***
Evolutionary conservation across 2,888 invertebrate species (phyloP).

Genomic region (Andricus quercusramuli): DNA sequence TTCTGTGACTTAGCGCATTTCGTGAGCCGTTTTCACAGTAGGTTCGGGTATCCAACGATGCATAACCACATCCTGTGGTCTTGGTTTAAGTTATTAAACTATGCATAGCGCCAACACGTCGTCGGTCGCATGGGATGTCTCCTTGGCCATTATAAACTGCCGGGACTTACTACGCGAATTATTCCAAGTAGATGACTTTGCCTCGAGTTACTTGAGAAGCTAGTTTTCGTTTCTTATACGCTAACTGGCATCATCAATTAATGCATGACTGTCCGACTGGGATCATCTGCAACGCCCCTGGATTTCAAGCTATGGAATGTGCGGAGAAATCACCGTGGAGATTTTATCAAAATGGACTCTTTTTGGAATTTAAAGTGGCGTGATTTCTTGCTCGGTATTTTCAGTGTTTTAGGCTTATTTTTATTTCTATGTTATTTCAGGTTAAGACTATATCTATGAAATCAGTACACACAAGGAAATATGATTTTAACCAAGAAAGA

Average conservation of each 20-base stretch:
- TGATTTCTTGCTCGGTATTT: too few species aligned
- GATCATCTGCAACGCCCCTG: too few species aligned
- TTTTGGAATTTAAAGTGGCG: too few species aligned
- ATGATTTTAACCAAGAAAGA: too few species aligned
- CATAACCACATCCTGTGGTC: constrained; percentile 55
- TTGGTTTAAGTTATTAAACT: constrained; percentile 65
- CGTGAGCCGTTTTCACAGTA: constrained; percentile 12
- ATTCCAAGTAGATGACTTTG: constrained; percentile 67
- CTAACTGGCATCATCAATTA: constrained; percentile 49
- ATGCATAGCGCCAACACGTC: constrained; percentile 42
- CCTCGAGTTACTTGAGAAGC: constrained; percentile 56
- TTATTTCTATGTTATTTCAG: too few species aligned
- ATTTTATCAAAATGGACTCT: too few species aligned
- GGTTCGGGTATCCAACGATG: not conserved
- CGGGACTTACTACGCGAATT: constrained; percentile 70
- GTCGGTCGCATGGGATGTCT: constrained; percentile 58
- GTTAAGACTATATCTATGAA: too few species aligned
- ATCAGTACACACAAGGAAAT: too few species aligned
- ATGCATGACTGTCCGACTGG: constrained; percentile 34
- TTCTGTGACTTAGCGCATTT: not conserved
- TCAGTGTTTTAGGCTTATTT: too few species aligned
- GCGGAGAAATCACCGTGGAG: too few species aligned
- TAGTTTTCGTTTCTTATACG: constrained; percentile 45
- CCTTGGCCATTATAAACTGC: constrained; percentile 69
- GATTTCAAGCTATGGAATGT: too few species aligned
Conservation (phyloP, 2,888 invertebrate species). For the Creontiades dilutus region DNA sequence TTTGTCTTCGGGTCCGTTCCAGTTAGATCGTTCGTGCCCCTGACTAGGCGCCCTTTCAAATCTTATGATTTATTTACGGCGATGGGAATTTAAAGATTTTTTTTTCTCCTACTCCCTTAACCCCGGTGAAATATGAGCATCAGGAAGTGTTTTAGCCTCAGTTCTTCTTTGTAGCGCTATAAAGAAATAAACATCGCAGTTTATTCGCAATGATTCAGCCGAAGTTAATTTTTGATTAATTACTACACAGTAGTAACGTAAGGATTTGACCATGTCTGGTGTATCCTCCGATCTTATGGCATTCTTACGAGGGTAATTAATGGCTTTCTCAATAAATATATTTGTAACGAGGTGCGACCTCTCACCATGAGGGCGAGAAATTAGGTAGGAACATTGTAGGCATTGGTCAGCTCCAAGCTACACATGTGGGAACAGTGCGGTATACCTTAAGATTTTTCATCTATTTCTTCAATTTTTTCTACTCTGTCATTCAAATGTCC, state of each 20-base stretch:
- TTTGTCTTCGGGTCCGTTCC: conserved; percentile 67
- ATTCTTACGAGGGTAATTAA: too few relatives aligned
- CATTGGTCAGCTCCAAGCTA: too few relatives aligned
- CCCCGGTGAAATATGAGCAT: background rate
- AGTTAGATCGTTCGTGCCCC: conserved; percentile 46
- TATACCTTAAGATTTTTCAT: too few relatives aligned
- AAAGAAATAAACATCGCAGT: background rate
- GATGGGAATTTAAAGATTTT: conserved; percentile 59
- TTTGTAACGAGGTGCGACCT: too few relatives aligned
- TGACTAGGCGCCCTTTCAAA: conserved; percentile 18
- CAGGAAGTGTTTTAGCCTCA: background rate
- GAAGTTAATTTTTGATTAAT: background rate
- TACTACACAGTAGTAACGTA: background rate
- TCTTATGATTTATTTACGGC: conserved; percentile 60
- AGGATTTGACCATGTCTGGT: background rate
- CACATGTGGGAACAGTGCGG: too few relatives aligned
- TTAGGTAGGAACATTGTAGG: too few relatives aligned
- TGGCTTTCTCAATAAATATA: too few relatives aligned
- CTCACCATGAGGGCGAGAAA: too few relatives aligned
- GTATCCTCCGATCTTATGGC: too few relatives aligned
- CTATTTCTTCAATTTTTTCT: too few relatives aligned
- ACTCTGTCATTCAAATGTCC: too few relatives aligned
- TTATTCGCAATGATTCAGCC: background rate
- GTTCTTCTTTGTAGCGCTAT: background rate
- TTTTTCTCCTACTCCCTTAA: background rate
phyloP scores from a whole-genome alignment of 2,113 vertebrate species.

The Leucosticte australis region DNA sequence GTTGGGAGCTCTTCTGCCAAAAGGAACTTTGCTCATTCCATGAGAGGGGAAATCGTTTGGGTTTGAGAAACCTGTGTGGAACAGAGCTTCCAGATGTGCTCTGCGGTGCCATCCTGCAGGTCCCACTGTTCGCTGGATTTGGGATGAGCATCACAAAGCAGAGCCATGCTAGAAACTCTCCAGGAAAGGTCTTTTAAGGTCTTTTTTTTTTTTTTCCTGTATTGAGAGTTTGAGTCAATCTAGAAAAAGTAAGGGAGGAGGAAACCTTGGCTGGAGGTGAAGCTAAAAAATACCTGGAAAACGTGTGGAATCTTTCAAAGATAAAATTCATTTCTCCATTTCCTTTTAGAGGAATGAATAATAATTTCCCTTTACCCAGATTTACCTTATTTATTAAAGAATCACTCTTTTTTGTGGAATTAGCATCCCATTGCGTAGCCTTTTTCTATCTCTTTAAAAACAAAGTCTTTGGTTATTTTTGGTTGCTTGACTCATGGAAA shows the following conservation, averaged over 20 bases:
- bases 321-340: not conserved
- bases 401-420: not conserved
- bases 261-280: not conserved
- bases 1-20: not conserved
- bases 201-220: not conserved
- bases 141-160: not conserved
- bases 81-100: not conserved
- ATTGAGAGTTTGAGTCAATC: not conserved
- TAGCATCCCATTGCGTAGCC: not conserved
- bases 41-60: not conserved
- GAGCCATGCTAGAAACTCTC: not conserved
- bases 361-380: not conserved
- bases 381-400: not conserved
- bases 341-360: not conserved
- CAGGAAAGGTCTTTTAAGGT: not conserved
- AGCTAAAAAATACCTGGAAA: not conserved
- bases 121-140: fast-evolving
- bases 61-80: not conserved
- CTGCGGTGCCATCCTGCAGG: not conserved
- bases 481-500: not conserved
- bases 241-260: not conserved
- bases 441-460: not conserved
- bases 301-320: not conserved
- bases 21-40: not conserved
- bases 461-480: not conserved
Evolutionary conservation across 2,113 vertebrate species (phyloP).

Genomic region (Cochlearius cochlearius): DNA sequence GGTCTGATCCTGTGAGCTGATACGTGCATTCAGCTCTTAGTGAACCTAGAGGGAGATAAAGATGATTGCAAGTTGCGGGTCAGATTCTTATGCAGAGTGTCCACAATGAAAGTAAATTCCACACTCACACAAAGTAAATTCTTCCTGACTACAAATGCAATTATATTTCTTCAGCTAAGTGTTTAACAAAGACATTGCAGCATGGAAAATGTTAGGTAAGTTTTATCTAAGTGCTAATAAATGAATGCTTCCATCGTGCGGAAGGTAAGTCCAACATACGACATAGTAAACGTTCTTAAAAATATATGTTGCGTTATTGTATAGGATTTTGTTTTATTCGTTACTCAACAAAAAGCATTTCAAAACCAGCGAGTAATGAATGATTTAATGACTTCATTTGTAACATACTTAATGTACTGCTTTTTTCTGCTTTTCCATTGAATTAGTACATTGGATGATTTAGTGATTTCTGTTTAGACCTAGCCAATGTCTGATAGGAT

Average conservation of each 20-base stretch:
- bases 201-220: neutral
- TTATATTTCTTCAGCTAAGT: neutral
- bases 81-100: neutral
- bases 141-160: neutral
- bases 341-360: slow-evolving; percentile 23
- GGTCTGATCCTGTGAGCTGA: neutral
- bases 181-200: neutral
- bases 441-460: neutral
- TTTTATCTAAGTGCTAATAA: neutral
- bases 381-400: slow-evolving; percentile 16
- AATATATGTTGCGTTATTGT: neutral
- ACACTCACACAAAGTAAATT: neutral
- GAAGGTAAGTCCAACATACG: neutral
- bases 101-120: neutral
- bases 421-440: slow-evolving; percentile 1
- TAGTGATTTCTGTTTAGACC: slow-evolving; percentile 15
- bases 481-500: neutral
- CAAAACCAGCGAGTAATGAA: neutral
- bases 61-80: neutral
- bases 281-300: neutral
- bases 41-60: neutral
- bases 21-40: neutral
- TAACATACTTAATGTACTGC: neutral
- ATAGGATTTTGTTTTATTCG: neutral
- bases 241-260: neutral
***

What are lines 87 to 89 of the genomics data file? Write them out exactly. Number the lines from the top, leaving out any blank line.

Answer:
- bases 81-100: neutral
- bases 141-160: neutral
- bases 341-360: slow-evolving; percentile 23